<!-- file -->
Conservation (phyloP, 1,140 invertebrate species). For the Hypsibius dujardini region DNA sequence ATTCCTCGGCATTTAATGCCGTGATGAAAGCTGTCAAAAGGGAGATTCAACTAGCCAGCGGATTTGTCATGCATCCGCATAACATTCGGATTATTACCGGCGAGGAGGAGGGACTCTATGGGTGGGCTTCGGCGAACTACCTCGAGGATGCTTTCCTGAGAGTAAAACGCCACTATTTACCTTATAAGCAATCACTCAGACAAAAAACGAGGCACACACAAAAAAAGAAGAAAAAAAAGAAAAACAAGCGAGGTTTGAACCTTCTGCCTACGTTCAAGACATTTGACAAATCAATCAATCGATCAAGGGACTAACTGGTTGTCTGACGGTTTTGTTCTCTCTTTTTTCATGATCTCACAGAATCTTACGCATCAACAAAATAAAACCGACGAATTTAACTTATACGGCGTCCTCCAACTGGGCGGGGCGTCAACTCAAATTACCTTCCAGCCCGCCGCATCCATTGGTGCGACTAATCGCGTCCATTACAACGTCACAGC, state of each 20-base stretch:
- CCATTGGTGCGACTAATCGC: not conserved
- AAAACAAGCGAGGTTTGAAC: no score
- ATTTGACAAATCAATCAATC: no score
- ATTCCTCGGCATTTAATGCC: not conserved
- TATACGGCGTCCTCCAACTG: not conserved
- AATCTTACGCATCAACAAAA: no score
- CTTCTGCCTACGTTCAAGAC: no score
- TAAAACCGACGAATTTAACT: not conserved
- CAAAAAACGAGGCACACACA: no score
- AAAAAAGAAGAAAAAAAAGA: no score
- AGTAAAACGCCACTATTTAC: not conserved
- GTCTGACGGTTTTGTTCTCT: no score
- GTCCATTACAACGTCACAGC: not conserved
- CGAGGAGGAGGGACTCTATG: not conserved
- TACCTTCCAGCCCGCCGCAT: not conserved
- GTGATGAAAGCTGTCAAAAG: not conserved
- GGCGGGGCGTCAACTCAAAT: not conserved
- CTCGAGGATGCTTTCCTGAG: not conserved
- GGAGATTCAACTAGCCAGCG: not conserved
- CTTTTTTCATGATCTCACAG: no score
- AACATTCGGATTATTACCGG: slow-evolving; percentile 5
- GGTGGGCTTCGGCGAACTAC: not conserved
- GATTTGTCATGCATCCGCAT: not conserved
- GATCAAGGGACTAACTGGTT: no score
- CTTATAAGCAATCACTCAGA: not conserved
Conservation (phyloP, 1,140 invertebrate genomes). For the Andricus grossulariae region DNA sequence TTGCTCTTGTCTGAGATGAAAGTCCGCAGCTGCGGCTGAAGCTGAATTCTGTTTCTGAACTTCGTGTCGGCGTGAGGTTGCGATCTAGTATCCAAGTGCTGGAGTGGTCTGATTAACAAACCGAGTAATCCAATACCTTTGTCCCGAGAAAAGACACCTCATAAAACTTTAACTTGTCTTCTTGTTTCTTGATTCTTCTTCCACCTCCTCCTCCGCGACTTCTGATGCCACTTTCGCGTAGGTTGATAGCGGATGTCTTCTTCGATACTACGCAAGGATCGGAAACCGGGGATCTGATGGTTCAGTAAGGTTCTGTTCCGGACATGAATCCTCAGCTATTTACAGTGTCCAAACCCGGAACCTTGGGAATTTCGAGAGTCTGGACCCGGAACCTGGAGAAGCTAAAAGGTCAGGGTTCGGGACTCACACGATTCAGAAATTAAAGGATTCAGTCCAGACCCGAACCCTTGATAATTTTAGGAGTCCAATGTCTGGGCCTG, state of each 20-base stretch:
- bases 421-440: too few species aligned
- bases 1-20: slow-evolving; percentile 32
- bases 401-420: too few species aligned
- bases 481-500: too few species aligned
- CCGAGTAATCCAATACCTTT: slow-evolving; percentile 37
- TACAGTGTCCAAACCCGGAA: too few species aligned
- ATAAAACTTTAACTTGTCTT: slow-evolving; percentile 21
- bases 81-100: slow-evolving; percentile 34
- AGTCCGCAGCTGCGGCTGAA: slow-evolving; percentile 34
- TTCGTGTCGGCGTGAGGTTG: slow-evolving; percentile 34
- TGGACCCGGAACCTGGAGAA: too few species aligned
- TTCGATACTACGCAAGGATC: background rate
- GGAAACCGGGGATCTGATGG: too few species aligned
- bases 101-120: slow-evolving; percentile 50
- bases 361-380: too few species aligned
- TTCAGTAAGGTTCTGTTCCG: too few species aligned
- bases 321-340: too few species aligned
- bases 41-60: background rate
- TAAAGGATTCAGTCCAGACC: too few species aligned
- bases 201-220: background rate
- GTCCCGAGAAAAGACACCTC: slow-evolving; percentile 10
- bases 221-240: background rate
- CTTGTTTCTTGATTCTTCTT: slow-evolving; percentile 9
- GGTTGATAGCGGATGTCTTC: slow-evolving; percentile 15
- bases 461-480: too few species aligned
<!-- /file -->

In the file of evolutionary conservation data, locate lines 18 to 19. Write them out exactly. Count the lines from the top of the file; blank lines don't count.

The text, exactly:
- GGCGGGGCGTCAACTCAAAT: not conserved
- CTCGAGGATGCTTTCCTGAG: not conserved